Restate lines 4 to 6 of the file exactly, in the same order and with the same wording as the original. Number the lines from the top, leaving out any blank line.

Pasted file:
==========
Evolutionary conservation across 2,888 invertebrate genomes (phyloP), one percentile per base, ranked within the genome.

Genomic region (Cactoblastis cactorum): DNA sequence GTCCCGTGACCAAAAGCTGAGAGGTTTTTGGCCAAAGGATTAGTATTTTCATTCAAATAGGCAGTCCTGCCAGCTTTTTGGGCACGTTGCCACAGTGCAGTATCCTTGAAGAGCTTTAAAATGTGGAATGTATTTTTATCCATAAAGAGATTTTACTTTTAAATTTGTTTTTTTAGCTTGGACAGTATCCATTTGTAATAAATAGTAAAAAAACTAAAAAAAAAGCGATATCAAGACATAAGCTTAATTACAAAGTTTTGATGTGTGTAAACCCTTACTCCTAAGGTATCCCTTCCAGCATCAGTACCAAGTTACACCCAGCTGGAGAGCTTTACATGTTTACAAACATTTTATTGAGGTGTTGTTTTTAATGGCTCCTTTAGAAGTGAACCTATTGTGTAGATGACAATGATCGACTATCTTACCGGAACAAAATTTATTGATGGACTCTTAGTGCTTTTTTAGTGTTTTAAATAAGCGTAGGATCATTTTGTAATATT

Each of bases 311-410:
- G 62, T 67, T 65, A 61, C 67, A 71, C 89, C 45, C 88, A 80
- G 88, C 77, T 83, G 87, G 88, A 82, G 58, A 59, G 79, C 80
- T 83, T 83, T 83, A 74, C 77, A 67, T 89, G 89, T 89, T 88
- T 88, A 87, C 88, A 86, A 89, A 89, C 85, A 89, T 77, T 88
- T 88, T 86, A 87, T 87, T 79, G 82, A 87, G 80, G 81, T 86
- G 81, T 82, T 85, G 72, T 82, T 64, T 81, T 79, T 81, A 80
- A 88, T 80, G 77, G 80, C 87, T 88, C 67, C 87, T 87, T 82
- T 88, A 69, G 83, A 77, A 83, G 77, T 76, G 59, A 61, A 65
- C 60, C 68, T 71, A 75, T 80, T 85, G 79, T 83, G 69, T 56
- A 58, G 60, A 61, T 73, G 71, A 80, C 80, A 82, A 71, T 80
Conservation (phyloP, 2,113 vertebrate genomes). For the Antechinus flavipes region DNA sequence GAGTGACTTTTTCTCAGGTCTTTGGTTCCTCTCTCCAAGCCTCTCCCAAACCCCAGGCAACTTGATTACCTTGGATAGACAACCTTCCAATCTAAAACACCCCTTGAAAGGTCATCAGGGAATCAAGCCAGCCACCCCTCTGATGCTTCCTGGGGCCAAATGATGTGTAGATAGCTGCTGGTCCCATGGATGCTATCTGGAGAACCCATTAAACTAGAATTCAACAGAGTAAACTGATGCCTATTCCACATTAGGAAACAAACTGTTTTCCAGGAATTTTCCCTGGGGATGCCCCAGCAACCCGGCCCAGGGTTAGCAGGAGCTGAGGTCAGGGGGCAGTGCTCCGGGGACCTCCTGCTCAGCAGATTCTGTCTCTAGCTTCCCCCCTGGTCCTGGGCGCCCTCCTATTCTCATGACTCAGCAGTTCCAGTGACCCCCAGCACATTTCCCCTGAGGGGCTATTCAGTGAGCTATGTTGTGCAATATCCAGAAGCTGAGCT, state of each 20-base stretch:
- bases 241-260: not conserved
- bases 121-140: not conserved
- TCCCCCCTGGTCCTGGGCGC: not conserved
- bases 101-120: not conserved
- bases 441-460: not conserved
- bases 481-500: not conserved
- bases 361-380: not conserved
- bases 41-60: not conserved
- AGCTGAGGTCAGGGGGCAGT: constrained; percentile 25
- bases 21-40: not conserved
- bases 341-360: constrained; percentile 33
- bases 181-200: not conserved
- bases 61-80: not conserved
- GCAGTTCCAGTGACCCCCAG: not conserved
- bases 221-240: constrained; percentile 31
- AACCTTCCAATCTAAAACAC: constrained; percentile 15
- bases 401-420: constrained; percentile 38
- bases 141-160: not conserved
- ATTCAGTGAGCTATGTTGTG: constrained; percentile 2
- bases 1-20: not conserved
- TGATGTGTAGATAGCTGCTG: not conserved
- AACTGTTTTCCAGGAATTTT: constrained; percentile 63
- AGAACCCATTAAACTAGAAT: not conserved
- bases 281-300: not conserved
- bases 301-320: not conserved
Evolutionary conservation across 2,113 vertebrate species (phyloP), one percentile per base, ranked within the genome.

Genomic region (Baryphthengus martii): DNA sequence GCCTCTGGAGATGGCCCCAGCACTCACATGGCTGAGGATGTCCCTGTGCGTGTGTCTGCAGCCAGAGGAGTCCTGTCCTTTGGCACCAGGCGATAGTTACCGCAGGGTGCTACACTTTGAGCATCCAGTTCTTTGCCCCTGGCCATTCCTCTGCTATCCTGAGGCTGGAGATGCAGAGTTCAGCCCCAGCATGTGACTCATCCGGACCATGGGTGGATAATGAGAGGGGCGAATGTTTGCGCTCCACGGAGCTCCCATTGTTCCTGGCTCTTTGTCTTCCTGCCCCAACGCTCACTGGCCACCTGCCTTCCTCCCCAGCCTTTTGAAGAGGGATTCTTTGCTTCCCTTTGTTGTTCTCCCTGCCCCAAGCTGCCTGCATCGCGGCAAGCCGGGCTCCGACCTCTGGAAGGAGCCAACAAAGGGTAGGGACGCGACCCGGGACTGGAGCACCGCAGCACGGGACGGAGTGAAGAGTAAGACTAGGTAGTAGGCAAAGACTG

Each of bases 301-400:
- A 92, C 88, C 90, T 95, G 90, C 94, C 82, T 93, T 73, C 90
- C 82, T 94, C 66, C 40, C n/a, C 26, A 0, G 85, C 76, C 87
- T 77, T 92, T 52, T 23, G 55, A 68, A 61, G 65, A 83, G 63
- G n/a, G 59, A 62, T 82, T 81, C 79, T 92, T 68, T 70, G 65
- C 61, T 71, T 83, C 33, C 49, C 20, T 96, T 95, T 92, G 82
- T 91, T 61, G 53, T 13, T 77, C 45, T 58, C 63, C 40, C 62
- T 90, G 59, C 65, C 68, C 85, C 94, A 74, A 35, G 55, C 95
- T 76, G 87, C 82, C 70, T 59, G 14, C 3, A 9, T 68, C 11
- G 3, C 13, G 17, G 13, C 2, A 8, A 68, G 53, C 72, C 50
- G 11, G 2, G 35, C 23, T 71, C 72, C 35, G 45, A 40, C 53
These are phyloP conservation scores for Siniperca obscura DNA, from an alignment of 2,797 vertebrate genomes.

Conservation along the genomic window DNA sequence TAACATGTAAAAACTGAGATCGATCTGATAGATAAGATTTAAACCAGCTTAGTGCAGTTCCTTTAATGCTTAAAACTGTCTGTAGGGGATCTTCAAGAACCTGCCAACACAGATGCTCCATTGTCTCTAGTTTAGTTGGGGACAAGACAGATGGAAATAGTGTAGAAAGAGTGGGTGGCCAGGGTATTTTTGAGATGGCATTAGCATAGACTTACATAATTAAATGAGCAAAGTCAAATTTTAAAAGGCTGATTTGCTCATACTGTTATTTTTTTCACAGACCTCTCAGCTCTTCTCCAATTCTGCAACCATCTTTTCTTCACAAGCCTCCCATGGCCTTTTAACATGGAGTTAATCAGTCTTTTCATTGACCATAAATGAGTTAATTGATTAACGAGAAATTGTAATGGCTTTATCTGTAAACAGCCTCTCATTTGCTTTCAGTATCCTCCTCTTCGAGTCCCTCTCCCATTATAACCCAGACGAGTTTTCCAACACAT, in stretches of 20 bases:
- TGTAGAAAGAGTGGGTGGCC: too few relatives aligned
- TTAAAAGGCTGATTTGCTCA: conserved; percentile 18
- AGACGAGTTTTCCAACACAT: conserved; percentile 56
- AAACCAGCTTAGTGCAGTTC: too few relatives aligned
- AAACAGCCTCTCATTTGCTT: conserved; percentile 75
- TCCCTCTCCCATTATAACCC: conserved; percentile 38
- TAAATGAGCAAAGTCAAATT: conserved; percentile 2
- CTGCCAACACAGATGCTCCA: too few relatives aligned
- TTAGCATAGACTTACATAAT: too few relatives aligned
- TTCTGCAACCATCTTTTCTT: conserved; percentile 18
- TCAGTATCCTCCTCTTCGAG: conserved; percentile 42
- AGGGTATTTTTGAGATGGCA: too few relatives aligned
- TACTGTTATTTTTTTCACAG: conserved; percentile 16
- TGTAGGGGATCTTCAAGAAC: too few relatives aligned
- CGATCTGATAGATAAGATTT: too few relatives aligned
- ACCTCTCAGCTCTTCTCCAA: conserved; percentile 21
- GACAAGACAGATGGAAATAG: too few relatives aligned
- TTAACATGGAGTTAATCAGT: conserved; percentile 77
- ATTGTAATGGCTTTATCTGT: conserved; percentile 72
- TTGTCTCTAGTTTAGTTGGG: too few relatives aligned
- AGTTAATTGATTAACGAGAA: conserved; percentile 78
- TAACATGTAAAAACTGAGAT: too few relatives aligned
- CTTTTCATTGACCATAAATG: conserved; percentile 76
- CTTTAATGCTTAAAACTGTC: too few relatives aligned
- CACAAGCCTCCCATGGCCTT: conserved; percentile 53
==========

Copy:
- G 62, T 67, T 65, A 61, C 67, A 71, C 89, C 45, C 88, A 80
- G 88, C 77, T 83, G 87, G 88, A 82, G 58, A 59, G 79, C 80
- T 83, T 83, T 83, A 74, C 77, A 67, T 89, G 89, T 89, T 88